Original Editor - Rachael Lowe
Neurodynamics[edit | edit source]
Neurodynamics refers to the communication between different parts of the nervous system and to the nervous systems relationship to the musculoskeletal system. It has been shown that the nerves move independently from other tissues. The term Neurodynamics first made an appearance in 1989 and has since been further developed over the last 30 years. Neurodynamics is now seen as an important part of injury assessment and treatment.
Neurodynamics in the sense implied here is the mobilisation of the nervous system as an approach to physical treatment of pain. The treatment and or assessment relies on influencing pain physiology via the mechanical treatment of neural tissues and non-neural structures surrounding the nervous system. This mobilisation activates a range of mechanical and physiological responses in nervous tissues. eg neural sliding, pressurisation, elongation, tension and changes in intraneural microcirculation, axonal transport and nervous impulse movements.
The video below gives a good full description of the principles of neurodynamics
Neural mobilization to treat neurodynamic dysfunction to date is still needing justiifcation through research of high quality homogenous studies. To date however most studies have shown positive therapeutic effects through the use of neurodynamic treatment. 
Neural Basics[edit | edit source]
To apply the principles of neurodynamics a good understanding of the neural basics, as defined below, is needed.
- Neurophysiology - study of the function of the nervous system.
- Neurobiomechanics - based on the research of bioengineering researchers, neuro-surgery, orthopedic surgery and biomechanists, then utilised by neurosurgeons, orthopedic surgeons and by integrated physical medicine practitioners (eg physiotherapists, chiropractors, nurse practicioners). These practitioners focus on aiding people in the restoration of biomechanics of the skeletal system in order to measurably improve nervous system function, health, function, quality of life, reduce pain and the progression of degenerative joint and disc disease.
- Neuropathology- study of diseases of the nervous system.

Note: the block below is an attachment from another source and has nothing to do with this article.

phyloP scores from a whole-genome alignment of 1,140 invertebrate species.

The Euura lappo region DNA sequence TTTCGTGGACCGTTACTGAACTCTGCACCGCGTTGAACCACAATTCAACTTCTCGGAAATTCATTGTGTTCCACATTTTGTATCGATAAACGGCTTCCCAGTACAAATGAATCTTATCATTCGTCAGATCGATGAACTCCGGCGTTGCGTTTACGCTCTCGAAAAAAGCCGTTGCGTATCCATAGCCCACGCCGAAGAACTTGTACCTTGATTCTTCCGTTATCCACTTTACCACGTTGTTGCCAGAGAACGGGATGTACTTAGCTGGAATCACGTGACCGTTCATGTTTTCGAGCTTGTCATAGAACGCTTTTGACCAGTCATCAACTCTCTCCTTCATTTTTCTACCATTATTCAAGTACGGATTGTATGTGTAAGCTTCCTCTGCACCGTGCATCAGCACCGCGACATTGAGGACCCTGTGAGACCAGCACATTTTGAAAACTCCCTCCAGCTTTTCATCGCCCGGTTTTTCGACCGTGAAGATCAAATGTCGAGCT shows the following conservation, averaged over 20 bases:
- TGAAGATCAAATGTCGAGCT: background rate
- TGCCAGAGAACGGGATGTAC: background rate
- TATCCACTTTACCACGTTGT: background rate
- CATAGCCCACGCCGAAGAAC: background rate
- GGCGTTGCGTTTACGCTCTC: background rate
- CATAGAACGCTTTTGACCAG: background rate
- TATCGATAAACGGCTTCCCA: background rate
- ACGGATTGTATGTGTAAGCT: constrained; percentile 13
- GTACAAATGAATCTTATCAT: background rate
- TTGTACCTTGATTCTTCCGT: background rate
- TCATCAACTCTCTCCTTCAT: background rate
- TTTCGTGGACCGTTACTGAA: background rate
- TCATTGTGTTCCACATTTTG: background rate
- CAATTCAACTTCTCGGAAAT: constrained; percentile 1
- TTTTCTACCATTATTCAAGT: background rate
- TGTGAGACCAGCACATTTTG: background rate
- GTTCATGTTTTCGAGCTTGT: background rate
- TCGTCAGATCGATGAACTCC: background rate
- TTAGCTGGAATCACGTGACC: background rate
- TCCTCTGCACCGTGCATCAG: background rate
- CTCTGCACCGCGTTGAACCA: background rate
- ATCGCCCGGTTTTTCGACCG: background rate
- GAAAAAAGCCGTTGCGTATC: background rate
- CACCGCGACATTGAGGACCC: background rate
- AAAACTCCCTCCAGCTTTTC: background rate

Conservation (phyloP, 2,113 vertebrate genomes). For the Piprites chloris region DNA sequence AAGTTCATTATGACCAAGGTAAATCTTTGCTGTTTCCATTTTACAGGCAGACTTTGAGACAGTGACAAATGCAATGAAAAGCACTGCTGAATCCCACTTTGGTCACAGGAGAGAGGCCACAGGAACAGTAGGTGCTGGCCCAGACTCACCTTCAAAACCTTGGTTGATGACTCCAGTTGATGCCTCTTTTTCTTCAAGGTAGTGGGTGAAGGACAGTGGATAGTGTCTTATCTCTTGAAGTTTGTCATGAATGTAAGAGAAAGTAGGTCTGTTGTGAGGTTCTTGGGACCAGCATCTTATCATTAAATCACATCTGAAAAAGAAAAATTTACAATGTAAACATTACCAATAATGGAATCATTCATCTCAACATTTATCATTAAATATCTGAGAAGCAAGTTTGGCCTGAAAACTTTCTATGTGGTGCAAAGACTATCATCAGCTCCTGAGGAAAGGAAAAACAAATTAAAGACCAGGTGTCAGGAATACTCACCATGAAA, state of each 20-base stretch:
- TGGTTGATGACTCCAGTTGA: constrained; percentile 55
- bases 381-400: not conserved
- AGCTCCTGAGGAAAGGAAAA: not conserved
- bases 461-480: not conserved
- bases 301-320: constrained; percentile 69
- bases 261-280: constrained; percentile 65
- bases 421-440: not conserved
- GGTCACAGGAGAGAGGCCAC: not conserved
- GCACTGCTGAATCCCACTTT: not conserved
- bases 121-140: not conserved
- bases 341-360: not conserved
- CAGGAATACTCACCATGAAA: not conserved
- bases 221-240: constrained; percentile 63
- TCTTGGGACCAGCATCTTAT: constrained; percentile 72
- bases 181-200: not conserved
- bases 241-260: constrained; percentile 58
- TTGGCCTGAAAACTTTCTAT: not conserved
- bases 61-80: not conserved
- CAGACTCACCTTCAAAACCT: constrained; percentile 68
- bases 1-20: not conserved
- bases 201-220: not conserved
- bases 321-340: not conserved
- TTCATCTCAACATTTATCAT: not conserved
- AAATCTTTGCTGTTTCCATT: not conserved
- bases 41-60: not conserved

Two fold Neural Examination involving[edit | edit source]
1.Neural (Traditional) Examination [edit | edit source]
- Neural Subjective
- Dermatomes and myotomes
- Muscle strength
- Romberg’s Test
- Babinski’s Reflex ( Plantar response)
- see also Neurology assessment
2.Neural Provocation Tests [edit | edit source]
For a guide to the below tests, look to the one link here Neurodynamic Assessment
- ULTT1 (median nerve bias)
- ULTT2b (radial nerve bias)
- ULTT3 (ulnar nerve bias)
- PNF (Lhermitte’s Test)
- SLR (sciatic, tibial, and peroneal nerve biases)
- PKB (femoral nerve bias)
- Slump (dura)
Conditions with neurodynamic involvement[edit | edit source]
A few examples
Ankle sprain; Cervical and Lumbar Nerve Root Injury; Colles Fracture; Carpel Tunnel Syndrome; Failed Back Surgery Syndrome; Hamstring Injury; Meralgia Paresthetica; Myelopathy; Plantarfasciitis; Post Lumbar Surgery; Whiplash Associated Disorders; Thoracic Outlet Syndrome; Sciatica;Cyclists Palsy; Double crush syndrome; Tarsal Tunnel Syndrome
Presentations[edit | edit source]
For an indepth look at neurodynamic testing look at the below resources.
|Upper Limb Neurodynamics
This presentation, created by Mark Kargela as part of the OMPT Fellowship, discusses the upper limb neurodynamics.
|Adverse Neural Dynamics Related to Cervicothoracic Disorders and Symptoms
This presentation, created by Damian Rodriguez, Allison Rose, David Self, Blake Spoon; Texas State DPT Class.
|Adverse Neural Dynamics: Treatment Considerations for Neck and Arm Pain
This presentation, created by Jason Grandeo, as part of the OMPT Fellowship, discusses the adverse neurodynamics in the upper quadrant.
|Adverse Neural Dynamics - Upper Extremity Examination
This presentation, created by Jason Grandeo, as part of the OMPT Fellowship, reviews indications for using upper-limb neurodynamic tests, describes normal sensory responses for each of the upper limb neurodynamic tests, reviews the validity of the upper limb neurodynamic tests, and describes positive findings with upper limb neurodynamic tests.
- Lohkamp M., Herrington L. Small K. Tidy's physiotherapy. London Elsevier 2013
- Shacklock M. Neurodynamics. Physiotherapy. 1995 Jan 1;81(1):9-16. Available from: https://www.physiotherapyjournal.com/article/S0031-9406(05)67024-1/pdf (last accessed 16.4.2019)
- Ed Mulligan. CORE principles of neurodynamics. Available from: https://www.youtube.com/watch?v=ct5pOXyO5oc&feature=youtu.be (last accessed 16.4.2019)
- Ellis RF, Hing WA. Neural mobilization: a systematic review of randomized controlled trials with an analysis of therapeutic efficacy. Journal of manual & manipulative therapy. 2008 Jan 1;16(1):8-22. Available from: https://www.ncbi.nlm.nih.gov/pmc/articles/PMC2565076/ (last accessed 16.4.2019)
- Wikipedia. Neuro biomechanics. Available from: https://en.wikipedia.org/wiki/Neuro_biomechanics (last accessed 20.4.2019)